USPS postcard postage.
26 cents for the little ones (what I think of as postcard size), 41 cents for big ones, in case you didn’t know either.

Boy do I love homeschoogling!

Something Else to Buy Instead of Curriculum: Signing Time

It’s been a while since I wrote about Signing Time, but it occurred to me that I ought to mention it for new readers.

The Signing Time DVDs are a wonderful series of half-hour shows designed to teach American Sign Language (ASL) to children. Adults who happen to be in the room will find they can’t help but learn as well. The shows are delightful, with catchy songs, cute kids, and practical ASL vocabulary.

Here’s an excerpt of what I wrote about Signing Time two years ago:

It’s hard for me to imagine our lives without Signing Time. Rachel
Coleman, the creator, and her daughter Leah, who is deaf, and Leah’s
cousin Alex, who is hearing, are practically part of our family.
"Rachel says" and "Leah says" are regular utterances around here. When
Wonderboy watches the videos, he looks back and forth from me to
Rachel, or from his sisters to the children, in awed delight. His hands
soar through the air, mimicking his beloved Rachel. He understands the
spoken words "Signing Time" even without his hearing aids in. (This is significant. He probably hears something like "eye-ee-eye," but he sure knows what it means.)

Rachel’s songs have become my personal highway belt-it-out favorites
(along with Marie Bellet and Bruce Springsteen), because she *gets it*
so completely. Leah was a year old when her parents learned she was
deaf. Rachel’s family’s love and occupation is music, and my hat is off
to Rachel Coleman for finding a way to so beautifully combine her old
life with her new one. Next to the joy she has brought my children, my
favorite thing about Rachel Coleman is her honesty in lyrics. Her song,
"The Good," expresses my understanding of motherhood better than
anything I’ve ever written: "Maybe we won’t find easy, but baby we’ve found the good."

Lately, Wonderboy has been re-immersed in these DVDs, asking for them daily. They are the ONLY television show he has ever shown any interest in watching, ever. When his sisters watch other shows, even cartoons, Wonderboy pays no attention. But for Signing Time, he is always all eyes and ears.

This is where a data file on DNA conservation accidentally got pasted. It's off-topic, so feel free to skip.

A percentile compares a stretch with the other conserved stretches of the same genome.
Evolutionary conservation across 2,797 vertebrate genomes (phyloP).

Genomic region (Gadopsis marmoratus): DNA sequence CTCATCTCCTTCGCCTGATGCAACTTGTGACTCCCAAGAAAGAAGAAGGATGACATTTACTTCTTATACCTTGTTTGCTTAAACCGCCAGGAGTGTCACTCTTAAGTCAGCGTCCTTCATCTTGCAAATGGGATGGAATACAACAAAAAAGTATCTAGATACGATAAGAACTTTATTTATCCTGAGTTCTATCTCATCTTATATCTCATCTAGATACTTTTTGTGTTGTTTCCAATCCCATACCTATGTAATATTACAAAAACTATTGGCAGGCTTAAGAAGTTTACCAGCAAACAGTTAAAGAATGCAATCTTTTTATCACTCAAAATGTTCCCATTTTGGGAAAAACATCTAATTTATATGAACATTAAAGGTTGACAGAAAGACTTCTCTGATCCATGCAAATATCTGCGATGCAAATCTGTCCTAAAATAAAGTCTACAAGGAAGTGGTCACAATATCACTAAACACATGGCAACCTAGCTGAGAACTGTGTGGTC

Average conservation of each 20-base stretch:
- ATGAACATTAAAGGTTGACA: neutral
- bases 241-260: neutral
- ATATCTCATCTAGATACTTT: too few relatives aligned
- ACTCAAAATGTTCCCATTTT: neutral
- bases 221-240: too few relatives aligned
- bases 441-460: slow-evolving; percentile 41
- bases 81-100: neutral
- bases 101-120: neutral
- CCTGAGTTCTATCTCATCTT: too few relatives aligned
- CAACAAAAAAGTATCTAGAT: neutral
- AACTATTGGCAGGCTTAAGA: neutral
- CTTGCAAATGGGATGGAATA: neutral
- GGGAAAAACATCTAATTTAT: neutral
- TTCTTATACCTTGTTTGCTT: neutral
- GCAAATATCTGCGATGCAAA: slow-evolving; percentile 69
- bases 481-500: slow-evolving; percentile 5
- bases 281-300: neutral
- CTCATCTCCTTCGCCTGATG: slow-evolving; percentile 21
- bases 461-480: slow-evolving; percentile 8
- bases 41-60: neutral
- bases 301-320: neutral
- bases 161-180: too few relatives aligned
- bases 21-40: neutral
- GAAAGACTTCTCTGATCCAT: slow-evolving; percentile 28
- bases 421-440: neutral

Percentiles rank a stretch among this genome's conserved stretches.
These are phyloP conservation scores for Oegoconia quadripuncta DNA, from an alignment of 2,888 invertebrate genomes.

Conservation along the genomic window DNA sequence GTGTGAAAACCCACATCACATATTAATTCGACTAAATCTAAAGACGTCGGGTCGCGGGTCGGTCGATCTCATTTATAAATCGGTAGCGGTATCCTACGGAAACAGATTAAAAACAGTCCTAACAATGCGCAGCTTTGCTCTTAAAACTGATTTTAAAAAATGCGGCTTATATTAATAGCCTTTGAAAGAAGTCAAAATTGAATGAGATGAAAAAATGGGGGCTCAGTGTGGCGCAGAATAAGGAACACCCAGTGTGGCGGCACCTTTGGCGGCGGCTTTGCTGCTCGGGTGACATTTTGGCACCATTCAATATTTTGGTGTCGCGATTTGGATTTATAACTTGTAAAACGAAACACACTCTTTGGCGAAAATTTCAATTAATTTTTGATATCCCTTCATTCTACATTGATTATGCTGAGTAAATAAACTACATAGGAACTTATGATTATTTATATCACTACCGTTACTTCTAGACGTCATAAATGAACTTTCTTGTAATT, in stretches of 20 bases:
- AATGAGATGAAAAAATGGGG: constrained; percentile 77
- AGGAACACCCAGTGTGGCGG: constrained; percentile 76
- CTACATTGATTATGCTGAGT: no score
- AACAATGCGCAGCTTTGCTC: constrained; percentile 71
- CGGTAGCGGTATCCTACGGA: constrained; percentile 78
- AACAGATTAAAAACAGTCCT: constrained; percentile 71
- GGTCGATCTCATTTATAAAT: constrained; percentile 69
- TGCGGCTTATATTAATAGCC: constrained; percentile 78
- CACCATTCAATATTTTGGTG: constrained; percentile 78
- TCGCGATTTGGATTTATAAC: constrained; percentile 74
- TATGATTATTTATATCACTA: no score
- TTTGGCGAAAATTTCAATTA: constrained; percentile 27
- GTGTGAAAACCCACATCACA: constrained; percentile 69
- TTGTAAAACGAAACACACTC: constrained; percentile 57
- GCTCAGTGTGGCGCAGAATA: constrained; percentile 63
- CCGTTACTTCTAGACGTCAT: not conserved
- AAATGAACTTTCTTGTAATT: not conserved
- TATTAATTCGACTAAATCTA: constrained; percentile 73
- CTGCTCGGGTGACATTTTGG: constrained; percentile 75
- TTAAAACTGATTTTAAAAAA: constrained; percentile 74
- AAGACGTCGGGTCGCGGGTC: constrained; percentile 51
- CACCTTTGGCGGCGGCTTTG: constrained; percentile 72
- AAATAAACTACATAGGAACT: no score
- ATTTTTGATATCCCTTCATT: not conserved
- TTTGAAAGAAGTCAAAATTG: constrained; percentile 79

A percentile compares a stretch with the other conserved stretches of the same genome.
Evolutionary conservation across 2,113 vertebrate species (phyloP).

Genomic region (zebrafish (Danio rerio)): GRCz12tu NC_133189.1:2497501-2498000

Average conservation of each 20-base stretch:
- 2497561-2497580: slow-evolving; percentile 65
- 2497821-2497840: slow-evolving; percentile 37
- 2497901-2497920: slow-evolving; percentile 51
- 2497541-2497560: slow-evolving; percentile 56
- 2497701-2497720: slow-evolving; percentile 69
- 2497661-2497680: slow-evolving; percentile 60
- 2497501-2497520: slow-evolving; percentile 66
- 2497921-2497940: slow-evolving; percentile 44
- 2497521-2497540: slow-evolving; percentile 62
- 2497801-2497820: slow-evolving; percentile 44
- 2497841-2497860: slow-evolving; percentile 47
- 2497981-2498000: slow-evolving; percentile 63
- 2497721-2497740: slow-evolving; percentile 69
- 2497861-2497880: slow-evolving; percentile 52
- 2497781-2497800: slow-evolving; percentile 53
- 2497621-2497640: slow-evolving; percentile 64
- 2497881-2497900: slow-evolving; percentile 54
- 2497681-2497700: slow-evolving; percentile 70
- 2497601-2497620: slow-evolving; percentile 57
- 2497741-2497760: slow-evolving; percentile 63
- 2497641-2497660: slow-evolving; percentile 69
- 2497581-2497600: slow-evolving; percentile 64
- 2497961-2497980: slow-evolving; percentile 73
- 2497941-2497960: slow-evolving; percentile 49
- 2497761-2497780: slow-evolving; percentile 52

He has learned a ton of vocabulary from them, including (just lately) words like "remember," "learn," and "smart." I wrote a post for Bonny Glen last night about what a big deal it is that he is now beginning to grasp abstract concepts (such as remember, learn, and smart!). I really think ST has a great deal to do with that.

Rilla (she is 15 months now) is also enchanted by ST and enchants the rest of us with her perfectly scrumptious signing…when she signs "More," her daddy is putty in her plump little hands.

I also think the DVDs spurred Beanie along the path to reading when she was four and five years old. The English words for each sign appear on the screen before the signs are demonstrated, and those were some of the first words she learned how to read.

The shows are now being aired on PBS, so you can check your listings to see if it’s playing in your area. But the DVDs are a worthy investment (and they make great gifts). (And no, I don’t get a commission on these materials! I just love them.)

The first three volumes are simpler, younger, than later editions. Volumes 4-6 are my family’s favorites, except for Wonderboy, who prefers, ironically, the "Welcome to School" disk.

I see on the website there are two new "Practice Time" DVDs—I haven’t seen those yet.

We seem to have lost Volume 11, "My Neighborhood," somewhere along the trail during our cross-country trip. I’m thinking about re-ordering it, because I know Wonderboy would be very into the whole police- officer-firefighter theme right now.

There is also a Signing Time blog and forum.